• Microphones

  • Speakers

  • Headsets

  • Talk boxes

  • Head harnesses

  • Carrying cases 

  • Communication system cables

confined-space-equipment-flyability-4Source: TEquipment

Descent, Rescue, and Retrieval Systems 

Oftentimes, one will need to be lowered into and raised out of a confined space in order to properly perform their duties. Sometimes, the same technology will need to be used as rescue equipment as well. 

The confined space equipment used to descend and ascend from a confined space like a manhole is vital to worker safety and success. Confined space equipment used in descent and retrieval systems include: 

  • Fall arresters

  • Full body harnesses

  • Hoists, winches, and retractable devices

  • Mounts for walls and vehicles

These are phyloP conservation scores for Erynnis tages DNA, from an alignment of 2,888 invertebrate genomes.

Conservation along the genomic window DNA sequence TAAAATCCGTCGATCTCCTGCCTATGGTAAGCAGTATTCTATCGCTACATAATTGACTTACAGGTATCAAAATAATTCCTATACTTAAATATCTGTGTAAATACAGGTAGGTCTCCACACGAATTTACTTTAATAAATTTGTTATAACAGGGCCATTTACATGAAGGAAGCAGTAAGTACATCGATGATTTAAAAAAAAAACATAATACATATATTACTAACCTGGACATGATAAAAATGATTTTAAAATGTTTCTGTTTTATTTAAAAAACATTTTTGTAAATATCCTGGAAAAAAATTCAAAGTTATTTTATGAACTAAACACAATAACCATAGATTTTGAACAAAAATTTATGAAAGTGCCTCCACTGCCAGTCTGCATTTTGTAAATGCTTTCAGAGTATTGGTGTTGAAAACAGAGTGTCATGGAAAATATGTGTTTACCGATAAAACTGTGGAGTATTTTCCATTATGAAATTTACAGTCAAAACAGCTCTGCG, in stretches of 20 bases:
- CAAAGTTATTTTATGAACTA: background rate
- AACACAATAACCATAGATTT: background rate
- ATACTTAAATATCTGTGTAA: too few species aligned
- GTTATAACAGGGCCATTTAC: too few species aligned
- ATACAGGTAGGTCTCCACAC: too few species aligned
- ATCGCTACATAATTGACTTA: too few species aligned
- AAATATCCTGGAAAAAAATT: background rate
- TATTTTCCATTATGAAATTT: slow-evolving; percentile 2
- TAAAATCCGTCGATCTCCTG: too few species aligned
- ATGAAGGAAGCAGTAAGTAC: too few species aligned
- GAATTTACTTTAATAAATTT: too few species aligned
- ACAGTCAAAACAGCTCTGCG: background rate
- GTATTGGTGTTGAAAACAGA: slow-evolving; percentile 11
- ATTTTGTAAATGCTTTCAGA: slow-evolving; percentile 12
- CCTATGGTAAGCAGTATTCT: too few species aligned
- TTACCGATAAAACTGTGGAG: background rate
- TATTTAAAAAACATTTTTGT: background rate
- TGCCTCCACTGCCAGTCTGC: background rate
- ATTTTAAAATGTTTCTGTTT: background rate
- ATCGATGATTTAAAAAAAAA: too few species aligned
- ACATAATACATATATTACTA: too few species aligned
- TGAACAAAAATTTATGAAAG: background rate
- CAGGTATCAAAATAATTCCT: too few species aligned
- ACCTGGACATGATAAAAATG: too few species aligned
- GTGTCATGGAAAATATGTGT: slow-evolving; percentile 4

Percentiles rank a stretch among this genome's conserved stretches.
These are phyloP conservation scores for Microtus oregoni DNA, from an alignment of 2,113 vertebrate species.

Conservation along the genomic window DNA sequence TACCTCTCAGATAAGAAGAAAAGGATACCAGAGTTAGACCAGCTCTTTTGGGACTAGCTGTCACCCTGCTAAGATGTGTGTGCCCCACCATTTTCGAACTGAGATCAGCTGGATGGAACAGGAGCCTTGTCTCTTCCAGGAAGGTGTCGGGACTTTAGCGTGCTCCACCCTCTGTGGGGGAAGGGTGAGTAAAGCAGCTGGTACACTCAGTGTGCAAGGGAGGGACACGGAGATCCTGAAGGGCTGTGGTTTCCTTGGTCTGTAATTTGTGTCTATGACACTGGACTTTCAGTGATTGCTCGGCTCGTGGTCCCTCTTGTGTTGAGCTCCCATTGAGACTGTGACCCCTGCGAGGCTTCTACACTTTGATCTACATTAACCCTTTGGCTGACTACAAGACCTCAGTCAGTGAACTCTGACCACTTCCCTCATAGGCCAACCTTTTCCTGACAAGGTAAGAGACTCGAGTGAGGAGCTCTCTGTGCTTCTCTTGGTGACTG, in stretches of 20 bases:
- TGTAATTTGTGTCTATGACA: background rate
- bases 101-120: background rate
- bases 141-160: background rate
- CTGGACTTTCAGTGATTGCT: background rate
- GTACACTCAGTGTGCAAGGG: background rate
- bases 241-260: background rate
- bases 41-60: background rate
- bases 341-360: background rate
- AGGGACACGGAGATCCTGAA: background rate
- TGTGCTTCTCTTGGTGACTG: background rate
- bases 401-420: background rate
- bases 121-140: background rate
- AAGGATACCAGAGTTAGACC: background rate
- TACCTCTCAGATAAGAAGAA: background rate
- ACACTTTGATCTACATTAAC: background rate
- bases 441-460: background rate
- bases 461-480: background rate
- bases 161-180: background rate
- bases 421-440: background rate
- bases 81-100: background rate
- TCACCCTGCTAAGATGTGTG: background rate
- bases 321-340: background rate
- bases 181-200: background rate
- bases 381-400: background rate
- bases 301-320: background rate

• Pulleys and rescue systems

  • Tripods and steadiers

confined-space-equipment-flyability-5Source: ISP

Medical Equipment 

While most of the confined space equipment listed in this guide is concerned with preventing and minimizing dangers and accidents, sometimes incidents do happen. When they do, it is best to be immediately prepared. In addition to having rescue and retrieval systems on hand, workers operating in confined spaces should also ensure that emergency medical equipment is always available. 

Medical equipment that can be used as tools in confined spaces include: 

  • Breathing Apparatuses

  • First Aid Boxes

  • Resuscitators

  • Stretchers


Meters and Monitors